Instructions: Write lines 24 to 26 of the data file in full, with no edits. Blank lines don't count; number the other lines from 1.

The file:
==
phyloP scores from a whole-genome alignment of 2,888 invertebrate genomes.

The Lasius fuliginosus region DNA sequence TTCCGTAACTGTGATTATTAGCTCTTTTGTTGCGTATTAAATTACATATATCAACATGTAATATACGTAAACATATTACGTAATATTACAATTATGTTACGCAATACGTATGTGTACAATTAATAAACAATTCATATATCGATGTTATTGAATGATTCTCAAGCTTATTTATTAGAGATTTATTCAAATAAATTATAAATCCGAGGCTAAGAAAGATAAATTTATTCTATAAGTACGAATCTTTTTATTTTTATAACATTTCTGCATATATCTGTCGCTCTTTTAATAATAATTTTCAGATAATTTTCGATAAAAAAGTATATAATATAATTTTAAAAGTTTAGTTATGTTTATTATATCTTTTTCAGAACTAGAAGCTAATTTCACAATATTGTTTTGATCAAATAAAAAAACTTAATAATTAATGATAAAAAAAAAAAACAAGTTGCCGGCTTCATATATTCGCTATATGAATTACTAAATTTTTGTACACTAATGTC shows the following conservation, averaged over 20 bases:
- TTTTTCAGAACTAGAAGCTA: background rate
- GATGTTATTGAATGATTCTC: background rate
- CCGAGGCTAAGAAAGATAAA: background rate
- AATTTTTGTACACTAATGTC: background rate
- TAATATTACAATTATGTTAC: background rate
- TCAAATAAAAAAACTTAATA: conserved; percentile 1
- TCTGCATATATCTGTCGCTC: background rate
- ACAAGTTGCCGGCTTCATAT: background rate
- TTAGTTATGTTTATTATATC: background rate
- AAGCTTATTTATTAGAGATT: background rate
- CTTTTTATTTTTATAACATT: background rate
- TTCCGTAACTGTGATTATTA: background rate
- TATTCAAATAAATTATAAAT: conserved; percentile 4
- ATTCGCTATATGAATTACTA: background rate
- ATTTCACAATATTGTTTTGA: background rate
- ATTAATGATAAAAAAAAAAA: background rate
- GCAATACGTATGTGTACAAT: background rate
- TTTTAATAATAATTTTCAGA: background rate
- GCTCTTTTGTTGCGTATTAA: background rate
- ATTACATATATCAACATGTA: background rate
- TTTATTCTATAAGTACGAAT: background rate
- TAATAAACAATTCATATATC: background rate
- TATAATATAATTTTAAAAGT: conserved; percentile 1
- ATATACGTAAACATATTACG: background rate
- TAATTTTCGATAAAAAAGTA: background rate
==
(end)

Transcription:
- TAATAAACAATTCATATATC: background rate
- TATAATATAATTTTAAAAGT: conserved; percentile 1
- ATATACGTAAACATATTACG: background rate